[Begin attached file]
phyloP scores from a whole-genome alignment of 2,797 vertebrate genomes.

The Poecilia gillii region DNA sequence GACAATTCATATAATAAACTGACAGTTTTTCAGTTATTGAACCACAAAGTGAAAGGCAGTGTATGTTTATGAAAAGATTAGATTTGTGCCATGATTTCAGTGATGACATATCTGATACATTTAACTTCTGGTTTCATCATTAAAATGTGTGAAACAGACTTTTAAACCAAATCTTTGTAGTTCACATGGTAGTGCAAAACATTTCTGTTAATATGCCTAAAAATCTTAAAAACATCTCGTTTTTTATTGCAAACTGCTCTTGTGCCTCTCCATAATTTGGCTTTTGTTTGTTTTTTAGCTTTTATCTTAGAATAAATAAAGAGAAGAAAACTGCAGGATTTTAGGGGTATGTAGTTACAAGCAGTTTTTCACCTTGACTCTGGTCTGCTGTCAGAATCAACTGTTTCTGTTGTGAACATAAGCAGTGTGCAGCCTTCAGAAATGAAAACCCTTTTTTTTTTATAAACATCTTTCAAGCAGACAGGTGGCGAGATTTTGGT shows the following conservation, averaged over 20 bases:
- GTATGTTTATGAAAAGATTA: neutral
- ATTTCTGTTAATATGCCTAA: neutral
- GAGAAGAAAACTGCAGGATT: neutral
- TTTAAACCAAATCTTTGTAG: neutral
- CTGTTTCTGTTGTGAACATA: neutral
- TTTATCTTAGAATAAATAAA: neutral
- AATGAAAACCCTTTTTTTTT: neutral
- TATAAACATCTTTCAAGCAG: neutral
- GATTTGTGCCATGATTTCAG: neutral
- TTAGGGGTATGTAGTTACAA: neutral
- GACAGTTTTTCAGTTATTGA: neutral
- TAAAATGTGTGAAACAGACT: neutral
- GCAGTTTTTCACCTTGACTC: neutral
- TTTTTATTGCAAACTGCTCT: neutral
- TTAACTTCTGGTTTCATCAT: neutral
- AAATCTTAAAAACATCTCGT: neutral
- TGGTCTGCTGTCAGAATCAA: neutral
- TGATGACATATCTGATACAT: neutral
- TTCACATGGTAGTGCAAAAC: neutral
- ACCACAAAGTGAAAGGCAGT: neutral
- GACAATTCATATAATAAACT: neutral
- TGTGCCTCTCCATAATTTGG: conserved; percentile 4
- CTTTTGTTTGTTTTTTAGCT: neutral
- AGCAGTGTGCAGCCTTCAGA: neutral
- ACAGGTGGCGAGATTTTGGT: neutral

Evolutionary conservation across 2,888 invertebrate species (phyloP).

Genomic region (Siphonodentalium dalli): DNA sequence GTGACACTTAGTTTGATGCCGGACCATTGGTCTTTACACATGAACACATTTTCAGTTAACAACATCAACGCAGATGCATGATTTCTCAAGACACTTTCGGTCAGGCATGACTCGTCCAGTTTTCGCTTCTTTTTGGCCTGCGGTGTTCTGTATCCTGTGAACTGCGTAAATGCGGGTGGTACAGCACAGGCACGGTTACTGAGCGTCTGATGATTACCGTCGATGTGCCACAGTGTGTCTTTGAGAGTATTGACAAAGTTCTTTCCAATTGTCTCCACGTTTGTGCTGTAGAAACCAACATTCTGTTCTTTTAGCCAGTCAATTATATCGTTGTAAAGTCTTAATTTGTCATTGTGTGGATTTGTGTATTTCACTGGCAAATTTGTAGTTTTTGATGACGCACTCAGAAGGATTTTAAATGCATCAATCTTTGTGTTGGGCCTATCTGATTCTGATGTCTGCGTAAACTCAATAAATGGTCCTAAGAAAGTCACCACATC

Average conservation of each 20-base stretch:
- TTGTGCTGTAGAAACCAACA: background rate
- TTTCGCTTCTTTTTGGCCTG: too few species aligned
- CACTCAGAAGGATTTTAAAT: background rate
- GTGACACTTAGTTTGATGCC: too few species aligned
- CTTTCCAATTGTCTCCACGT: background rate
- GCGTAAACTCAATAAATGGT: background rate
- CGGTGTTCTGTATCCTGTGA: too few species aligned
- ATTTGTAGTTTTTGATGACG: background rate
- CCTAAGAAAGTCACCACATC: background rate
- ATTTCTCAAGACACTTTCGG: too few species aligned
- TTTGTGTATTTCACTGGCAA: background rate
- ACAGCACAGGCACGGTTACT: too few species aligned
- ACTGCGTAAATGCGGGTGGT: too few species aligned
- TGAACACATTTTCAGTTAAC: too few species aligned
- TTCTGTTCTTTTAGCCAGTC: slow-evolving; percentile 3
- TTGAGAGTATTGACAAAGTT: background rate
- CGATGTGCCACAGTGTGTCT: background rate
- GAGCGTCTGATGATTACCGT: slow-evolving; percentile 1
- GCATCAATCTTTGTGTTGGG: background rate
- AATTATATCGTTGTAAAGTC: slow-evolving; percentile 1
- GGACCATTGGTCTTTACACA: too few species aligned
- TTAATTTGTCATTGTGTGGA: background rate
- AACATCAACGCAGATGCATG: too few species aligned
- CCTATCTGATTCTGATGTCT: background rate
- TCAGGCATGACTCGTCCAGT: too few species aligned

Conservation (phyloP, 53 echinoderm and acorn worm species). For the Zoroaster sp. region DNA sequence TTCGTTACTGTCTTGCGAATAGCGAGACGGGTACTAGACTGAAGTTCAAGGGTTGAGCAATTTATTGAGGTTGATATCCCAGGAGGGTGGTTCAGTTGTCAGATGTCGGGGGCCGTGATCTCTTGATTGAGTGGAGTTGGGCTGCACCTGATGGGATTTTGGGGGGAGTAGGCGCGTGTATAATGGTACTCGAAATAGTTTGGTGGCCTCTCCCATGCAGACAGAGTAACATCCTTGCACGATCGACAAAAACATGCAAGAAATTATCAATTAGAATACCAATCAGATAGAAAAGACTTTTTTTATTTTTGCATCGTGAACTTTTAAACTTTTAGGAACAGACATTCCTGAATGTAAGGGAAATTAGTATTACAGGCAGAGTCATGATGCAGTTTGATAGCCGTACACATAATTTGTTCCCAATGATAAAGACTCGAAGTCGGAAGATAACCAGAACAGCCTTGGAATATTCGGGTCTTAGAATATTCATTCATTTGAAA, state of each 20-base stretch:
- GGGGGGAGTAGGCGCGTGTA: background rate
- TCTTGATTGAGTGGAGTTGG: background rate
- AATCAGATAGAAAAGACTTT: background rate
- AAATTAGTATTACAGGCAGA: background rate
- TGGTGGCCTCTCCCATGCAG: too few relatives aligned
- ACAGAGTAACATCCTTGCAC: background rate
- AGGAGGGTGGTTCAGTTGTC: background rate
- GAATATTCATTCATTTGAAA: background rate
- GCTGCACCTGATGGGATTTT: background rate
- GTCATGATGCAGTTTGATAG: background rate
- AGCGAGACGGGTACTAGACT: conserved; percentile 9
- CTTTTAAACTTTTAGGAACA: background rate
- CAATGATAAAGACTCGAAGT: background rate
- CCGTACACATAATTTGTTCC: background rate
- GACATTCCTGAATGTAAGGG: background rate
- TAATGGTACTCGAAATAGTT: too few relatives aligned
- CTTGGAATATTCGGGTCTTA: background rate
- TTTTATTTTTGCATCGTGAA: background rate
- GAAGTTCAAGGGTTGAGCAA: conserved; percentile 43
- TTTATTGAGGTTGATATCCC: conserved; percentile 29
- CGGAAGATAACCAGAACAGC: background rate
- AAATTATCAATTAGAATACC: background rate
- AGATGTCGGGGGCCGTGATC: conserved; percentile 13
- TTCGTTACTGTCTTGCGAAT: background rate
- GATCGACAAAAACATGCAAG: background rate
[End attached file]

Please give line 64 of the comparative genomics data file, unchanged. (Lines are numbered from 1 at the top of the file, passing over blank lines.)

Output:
- GAATATTCATTCATTTGAAA: background rate